Dairy Crest has decided its whey venture at Davidstow will focus on demineralised whey powder, which is used in baby formula.
The company announced last month it wanted to invest up to £40m in a whey production facility at its Davidstow creamery, but had not decided at the time whether to opt for demineralised whey powder or whey protein concentrate, which is used in sports nutrition.
Announcing its decision in favour of baby formula during a management update on its first-quarter performance today, Dairy Crest said baby food was a rapidly growing market with significant potential. “We expect this project to generate attractive returns for shareholders,” it added.
As reported by The Grocer last month, Dairy Crest is looking to enter the high-value whey market through partnerships, and the company said talks with several prospective partners were continuing. Further details would be announced at its next trading update in September, it added.
Overall, Dairy Crest said its performance in the three months to 30 June 2013 was in line with expectations and its full-year expectations remained the same.
Sales of its four key brands – Cathedral City, Clover, Country Life and Frijj – fell by 4% year-on-year in the quarter, as a result of a tough consumer environment and comparison against strong results last year. Cathedral City and Clover sales increased year on year, but Country Life struggled, with spreadable sales flat and block butter sales “significantly down”, Dairy Crest said, citing its decision to promote less as a result of recent cream price increases.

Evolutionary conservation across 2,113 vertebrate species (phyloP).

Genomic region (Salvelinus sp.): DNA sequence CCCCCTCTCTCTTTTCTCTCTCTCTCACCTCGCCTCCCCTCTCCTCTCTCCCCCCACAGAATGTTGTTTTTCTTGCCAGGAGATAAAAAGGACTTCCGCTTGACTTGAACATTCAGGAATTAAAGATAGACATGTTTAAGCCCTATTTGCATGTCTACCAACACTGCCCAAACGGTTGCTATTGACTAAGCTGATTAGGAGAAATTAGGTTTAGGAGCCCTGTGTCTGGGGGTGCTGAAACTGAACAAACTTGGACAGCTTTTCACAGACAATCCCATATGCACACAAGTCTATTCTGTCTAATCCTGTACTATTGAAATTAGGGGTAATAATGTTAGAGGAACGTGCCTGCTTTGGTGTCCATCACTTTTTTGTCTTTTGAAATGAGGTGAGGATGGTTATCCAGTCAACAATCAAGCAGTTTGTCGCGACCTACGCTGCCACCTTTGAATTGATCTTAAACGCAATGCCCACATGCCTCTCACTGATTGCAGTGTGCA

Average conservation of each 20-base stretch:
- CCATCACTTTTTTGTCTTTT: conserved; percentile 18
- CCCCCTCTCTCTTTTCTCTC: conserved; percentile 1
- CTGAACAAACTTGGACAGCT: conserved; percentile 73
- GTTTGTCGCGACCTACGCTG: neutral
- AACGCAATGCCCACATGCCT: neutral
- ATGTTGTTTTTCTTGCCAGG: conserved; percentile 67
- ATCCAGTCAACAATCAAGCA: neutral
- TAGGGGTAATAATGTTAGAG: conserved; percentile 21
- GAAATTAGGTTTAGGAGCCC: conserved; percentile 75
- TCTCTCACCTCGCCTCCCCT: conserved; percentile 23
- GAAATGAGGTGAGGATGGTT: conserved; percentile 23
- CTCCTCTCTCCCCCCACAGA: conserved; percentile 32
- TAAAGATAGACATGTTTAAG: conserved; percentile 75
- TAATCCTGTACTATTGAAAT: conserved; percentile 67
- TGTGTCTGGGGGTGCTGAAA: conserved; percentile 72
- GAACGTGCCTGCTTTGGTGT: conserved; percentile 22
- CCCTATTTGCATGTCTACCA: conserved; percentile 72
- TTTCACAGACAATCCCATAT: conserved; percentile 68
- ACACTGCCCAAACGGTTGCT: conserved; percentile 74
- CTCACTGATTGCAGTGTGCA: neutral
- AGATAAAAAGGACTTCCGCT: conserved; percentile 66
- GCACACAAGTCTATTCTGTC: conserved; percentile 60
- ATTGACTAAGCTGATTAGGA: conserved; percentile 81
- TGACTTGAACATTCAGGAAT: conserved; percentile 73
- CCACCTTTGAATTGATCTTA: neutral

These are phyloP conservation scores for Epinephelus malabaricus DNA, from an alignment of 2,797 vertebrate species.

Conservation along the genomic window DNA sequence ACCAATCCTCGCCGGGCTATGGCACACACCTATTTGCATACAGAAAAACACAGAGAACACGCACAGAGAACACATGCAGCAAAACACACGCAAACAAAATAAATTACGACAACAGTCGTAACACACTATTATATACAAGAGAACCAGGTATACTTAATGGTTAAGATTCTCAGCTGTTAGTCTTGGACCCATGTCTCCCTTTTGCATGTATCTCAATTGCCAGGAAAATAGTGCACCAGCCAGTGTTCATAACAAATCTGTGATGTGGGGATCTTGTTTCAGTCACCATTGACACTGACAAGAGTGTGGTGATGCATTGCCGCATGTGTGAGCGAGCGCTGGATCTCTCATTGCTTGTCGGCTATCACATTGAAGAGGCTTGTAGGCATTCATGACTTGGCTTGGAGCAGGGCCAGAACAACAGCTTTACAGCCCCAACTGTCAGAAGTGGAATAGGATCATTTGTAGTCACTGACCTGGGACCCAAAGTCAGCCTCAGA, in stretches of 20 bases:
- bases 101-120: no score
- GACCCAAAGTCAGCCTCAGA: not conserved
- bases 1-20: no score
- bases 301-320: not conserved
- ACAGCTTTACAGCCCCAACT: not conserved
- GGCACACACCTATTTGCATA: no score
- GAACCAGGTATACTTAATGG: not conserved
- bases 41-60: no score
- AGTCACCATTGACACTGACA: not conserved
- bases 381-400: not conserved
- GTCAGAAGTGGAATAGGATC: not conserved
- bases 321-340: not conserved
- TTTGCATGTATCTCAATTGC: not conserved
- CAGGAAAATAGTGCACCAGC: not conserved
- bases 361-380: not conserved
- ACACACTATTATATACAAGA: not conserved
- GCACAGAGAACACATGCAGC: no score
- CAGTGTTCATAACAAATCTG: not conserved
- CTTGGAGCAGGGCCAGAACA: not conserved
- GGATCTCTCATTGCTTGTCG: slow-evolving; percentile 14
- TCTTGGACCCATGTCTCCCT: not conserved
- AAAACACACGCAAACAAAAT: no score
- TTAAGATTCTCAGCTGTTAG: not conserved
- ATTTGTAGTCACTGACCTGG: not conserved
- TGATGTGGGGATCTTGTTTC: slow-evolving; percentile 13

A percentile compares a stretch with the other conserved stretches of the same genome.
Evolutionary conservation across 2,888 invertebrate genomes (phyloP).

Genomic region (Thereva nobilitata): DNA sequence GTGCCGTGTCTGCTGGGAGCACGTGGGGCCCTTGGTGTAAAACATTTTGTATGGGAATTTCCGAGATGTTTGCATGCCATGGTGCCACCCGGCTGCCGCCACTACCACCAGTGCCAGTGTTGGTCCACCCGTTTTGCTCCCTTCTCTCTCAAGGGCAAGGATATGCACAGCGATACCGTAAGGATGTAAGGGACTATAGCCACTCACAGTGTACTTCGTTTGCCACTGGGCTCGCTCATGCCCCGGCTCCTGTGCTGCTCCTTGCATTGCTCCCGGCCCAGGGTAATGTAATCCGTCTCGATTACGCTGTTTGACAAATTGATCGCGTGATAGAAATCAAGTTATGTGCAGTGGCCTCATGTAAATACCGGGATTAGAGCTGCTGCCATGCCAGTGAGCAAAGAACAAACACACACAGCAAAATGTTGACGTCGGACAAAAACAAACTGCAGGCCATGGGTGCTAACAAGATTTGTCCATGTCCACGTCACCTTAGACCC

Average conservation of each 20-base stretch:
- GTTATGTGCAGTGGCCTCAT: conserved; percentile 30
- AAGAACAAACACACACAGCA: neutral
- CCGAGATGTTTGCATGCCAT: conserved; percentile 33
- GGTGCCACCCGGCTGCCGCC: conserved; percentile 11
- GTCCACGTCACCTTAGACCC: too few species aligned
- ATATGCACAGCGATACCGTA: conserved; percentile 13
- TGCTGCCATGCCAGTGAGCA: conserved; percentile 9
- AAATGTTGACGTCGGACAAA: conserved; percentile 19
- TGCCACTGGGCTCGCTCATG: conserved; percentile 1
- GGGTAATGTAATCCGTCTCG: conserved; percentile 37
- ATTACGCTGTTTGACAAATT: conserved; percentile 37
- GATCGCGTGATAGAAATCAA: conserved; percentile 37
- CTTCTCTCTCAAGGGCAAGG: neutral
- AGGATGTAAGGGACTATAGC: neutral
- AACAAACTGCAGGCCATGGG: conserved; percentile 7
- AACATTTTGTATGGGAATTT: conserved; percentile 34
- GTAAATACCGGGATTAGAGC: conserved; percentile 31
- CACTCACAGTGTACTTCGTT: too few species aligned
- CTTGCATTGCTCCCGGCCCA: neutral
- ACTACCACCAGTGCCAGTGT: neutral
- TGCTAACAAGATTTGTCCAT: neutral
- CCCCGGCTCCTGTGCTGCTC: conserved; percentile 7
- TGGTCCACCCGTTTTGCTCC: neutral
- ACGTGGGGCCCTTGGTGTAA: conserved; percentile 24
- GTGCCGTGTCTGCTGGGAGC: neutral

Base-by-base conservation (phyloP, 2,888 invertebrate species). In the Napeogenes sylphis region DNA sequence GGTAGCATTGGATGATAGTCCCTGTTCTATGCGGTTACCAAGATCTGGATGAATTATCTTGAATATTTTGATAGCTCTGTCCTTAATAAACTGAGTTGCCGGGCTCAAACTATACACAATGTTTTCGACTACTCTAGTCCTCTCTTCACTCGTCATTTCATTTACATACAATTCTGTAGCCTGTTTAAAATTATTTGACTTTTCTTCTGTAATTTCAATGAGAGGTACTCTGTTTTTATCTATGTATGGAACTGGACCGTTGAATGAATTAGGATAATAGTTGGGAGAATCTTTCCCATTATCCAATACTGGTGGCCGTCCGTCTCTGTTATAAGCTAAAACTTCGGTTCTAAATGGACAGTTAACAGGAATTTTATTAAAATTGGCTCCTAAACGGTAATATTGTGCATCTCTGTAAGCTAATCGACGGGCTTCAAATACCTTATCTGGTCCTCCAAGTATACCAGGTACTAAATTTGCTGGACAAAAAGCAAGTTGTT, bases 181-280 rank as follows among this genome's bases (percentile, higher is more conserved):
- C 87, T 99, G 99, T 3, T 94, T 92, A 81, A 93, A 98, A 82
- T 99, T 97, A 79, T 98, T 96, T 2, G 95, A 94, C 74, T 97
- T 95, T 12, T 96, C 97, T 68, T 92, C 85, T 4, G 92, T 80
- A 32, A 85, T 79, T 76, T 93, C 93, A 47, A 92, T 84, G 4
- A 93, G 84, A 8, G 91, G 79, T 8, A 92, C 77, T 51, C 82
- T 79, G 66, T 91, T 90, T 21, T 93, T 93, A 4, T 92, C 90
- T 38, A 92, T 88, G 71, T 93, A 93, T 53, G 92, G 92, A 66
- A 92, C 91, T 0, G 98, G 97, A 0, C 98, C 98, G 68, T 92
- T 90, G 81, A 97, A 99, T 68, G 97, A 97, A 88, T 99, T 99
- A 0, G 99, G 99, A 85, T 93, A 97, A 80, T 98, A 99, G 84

“Our key brands have stood up well in the first quarter against tough comparatives, our dairies business is improving and we are confident about our cost savings”
Mark Allen, Dairy Crest
The company did not give a sales update on Frijj but said it had also reduced promotions for the milkshake brand while it upgraded its production capacity and capabilities. “This will allow us to produce different formats and pack sizes and remove constraints on meeting promotional demands,” it said.
On the liquid milk side, Dairy Crest said it continued to make progress towards its medium-term profitability target of 3%. It confirmed it had recently renewed its contract to supply liquid milk to Lidl, and said it remained focused on cost reduction, with £20m in cost savings to be delivered this year.
Its structural reorganisation, announced in February, was progressing to plan, and had “already helped us identify a number of opportunities to strengthen the business, and support our cost reduction target”, it added.
CEO Mark Allen said he was pleased with Dairy Crest’s performance during the quarter. “Our key brands have stood up well in the first quarter against tough comparatives, our dairies business is improving and we are confident about our cost savings,” he added. “All three of our product categories, cheese, spreads and dairies, are well positioned to generate medium-term growth.”